“You can’t expect that you’ll receive 100 percent of the income on 100 percent of the sales,” Davis said. “You’re going to have some repossessions. You’re going to have some claims.”
Particularly for BHPH dealers relatively new to the industry, Davis recommended consulting industry benchmarks, such as those provided annually by the National Alliance of Buy Here-Pay Here Dealers, or a valuation expert in conjunction with forecasting.
In fact, being aware of industry developments and macroeconomic trends is important for all dealers.
Dealers should know which direction interest rates are likely headed and what that means, both for their expenses and for their customers’ ability to buy vehicles.
Dealers should check the J.D. Power valuation service at
B2B to know where wholesale prices are headed and what types of vehicles are most popular.
For example, trucks are currently projected to make up 70 percent of the market, continuing a steady rise from the 40 percent mark, according to Larry Dixon of the J.D. Power valuation services division.
“If you can get more benchmarking data from different sources it can help you come up with a better forecast,” Davis explained.

Once the forecast is crafted, the hard work begins. And that hard work has very little to do with hard numbers.
But it’s the hard work that produces results.
Every day, Osburn said, a dealer should check in with his managers to learn how the dealership did the day before – not out of a sense of micromanagement or paranoia, but to ensure accountability, to stay aware of how the performance fit into the forecast and to provide encouragement and feedback.
The department heads should be doing most of the talking at those daily check-ins, Osburn said, reporting on, “This is what we did yesterday. This is where we fell short. This is where we were strong. This is what I want to improve today.”
At weekly management meetings, Osburn said, department heads can explain – particularly in context with the forecast – what they have accomplished and what challenges their departments have faced.
Keeping peers and superiors informed about a department’s hurdles and enlisting their assistance in devising ideas to tackle problems can produce more effective solutions.
“That’s been a help for us, to have those weekly conversations,” Caudle said.“ ‘What’s our objective for this week? Which cars do we need to make go away? Which deals do we need to get funded?’ ”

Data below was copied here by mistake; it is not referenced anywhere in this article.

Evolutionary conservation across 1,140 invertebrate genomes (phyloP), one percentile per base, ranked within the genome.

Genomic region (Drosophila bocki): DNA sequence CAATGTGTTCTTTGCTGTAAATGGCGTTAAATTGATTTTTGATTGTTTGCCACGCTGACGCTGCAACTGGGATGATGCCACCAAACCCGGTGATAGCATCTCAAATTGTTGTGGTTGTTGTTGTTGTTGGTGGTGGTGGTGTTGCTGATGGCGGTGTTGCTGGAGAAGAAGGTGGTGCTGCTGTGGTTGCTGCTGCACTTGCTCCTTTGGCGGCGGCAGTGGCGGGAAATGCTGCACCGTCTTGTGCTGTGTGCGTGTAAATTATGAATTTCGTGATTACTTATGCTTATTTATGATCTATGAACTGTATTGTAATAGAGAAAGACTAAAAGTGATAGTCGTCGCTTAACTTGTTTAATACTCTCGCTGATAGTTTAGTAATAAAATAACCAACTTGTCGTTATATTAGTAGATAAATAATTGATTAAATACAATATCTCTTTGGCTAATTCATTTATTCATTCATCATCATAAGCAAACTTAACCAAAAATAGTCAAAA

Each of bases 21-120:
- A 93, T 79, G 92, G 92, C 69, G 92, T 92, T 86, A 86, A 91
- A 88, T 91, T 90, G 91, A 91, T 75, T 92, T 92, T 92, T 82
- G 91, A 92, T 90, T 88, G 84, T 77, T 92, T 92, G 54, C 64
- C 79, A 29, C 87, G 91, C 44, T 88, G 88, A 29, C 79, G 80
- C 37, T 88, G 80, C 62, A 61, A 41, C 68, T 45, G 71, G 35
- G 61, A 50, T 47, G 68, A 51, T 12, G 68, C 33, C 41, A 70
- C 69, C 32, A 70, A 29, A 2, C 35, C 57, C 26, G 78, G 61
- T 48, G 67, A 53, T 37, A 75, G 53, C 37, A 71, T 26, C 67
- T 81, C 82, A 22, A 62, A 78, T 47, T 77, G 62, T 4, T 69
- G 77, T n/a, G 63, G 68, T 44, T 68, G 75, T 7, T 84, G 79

The common thread in the daily contact and weekly and monthly management meetings is time.
If a dealer doesn’t budget time to check in with his department heads and to hold weekly and monthly meetings, Osburn said, he is less likely to be aware of issues that can derail a business from meeting its objectives. And that means he’s less likely to maximize his dealership’s success.
Osburn said the return on the investment of that time on the front end can be fewer surprises and fewer “fires” that need to be “put out” immediately. Daily check-ins mean the dealer stays well-informed and can make sure issues needing quick action receive it.
“I’m a big believer that hitting objectives, hitting forecasts, really comes through time management,” Osburn said.
Too many well-intended dealers, he added, don’t understand that component of the forecasting cycle.
“You don’t know what you don’t know,” Osburn said. “I don’t think [those dealers] have ever experienced or been around a dealership that is well-structured and does it that way.
“It’s not because they’re lazy – they certainly work 16 hours a day – they just don’t know that it takes that daily management and leadership.”
Information from the daily check-ins and weekly management meetings bubbles up to the forecast and helps make that document a living, breathing entity.
For example, if it’s clear a dealership will surpass its sales goal for a given month and put the company ahead of its year-to- date forecast, perhaps money allocated for sales marketing in the next month can be reallocated to another purpose.
Or if sales are lagging behind the forecasts, the dealership could invest in a tent-pole sales event or giveaway that has been profitable in previous years.

Even the best forecast, updated regularly and used to guide business decisions, won’t guarantee success.
As CPA Davis said, a dealership still has to sell cars at a profit, and no forecast can guarantee it will be able to do that.
But a forecast, properly prepared, monitored and updated, can certainly guide business decisions that can contribute to profitability.
“A lot of car dealers go out and buy vehicles because they have the money to do it or because they have floor- plan availability,” Caudle said. “It really should be based off what your forecast is. Obviously, if you’re not selling cars, you don’t need to be buying cars.”
Osburn said his sense is that many dealers don’t go through a forecasting exercise. And of those who do, he said, few understand what’s needed to complement the forecast – a structure to rely on managers to work toward the objectives and to provide a steady flow of information to keep abreast of developments.
“If they were exposed and had some good practical experience and knowledge,” Osburn said, “most of them would do it.”